A fresh-new research paper about the impact of the pandemic in Macau argues that it is important that gambling operators “understand that tourism may not easily recover to pre-COVID-19 times, and thus, must find ways to navigate the prohibitive travel climate if they wish to survive” possibly via technological innovations.
The authors of a paper titled The economic impact of a global pandemic on the tourism economy: the case of COVID-19 and Macao’s destination- and gambling-dependent economy state gaming operators should “transform themselves into less destination-dependent entities post COVID-19” while the gambling industry will need to take “proactive steps in order to navigate in and recover from crises” such as the pandemic.”
Weng Marc Lim (Swinburne University of Technology, Malaysia) and Wai-Ming To (School of Business, Macao Polytechnic Institute) suggest some examples of these “proactive steps”, all connected with technology, online and virtual gaming.
“Gambling operators in destination-dependent gambling hubs should consider leveraging on the technology advances brought by the Industrial Revolution 4.0, such as virtual reality, to deliver an immersive online gambling experience for virtual tourists,” is the first suggestion.
“Moreover, the use of technology for online gambling can coincide with responsible gambling, as virtual reality has been effectively used to curb gambling addiction and cure pathological gambling,” according to Lim and To.
“More recently, virtual alternatives for travel have shown promise, with tourists reporting feelings of freedom, nostalgia, and connection, each of which offers potential wellness benefits,” reads the paper published this month on Current Issues in Tourism scientific magazine.
These “pragmatic suggestions, to help gambling hubs that are destination-dependent to navigate in and recover from crisis such as the COVID-19 pandemic” are the last part of the paper.
Both authors took advantage of the fact that full-year economic data is available, stating that this “is indicative of an opportune time to compare and contrast predicted and actual economic impact.” In this regard, wrote Lim and To “this study delineates the impact of the COVID-19 pandemic on the gambling industry using Macao, the world’s largest destination dependent gambling hub, as a case.”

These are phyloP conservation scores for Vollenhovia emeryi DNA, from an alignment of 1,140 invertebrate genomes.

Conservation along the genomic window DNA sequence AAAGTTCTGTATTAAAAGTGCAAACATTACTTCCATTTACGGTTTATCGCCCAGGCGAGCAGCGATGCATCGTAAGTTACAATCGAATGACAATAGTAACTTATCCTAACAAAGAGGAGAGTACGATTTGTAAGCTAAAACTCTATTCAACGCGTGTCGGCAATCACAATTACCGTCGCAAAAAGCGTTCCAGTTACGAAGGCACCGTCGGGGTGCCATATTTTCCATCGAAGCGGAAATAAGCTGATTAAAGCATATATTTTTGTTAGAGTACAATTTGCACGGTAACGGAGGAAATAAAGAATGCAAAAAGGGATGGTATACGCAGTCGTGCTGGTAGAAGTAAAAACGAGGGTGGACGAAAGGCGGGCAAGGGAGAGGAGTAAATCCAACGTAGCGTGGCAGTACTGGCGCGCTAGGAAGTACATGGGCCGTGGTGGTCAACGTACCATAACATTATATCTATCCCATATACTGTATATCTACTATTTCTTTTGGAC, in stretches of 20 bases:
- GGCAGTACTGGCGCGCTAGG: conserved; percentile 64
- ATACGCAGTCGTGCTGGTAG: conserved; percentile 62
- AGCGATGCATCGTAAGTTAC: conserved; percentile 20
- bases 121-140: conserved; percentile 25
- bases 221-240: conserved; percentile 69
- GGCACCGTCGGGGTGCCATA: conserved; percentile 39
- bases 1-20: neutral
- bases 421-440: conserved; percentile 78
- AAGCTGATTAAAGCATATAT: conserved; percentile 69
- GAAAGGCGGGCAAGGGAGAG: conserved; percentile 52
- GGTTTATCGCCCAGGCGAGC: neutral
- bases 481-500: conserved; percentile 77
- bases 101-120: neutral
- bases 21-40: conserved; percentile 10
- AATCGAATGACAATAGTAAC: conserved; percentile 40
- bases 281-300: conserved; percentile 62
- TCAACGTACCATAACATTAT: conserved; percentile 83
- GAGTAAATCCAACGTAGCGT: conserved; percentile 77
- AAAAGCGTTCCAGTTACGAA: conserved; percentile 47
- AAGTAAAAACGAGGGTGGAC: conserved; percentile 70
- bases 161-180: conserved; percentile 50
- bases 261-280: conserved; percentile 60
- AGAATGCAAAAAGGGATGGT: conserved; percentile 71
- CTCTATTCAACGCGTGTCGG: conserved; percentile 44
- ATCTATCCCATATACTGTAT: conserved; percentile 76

Using a series of quantitative on longitudinal data, the findings are expected: on the one hand, the revenue of the Macau gambling industry is significantly dependent on tourist arrivals, and, one the other, the industry is evidenced “to experience an unprecedented decline in revenue as a result of plummeting tourist arrivals.”
The findings also indicate that “Macau is a gambling-dependent economy as the decline in gambling revenue coincides with the decline in economic indicators such as GDP, median salary, and unemployment rate.”
W.M. To is a Professor of Management in the School of Business at Macao Polytechnic Institute. He received his PhD from Imperial College London and he serves as an expert of the Chinese Ministry of Science. He is one of the most prolific academic researchers based in Macau.
Meawnhile, Professor Lim Weng Marc, Head of School, School of Business, Swinburne University of Technology, Kuching, Malaysia, has also connections with the same university in Australia.
(Weng Marc Lim & Wai-Ming To, 2021. The economic impact of a global pandemic on the tourism economy: the case of COVID-19 and Macao’s destination- and gambling-dependent economy. Current Issues in Tourism, DOI: 10.1080/13683500.2021.1910218)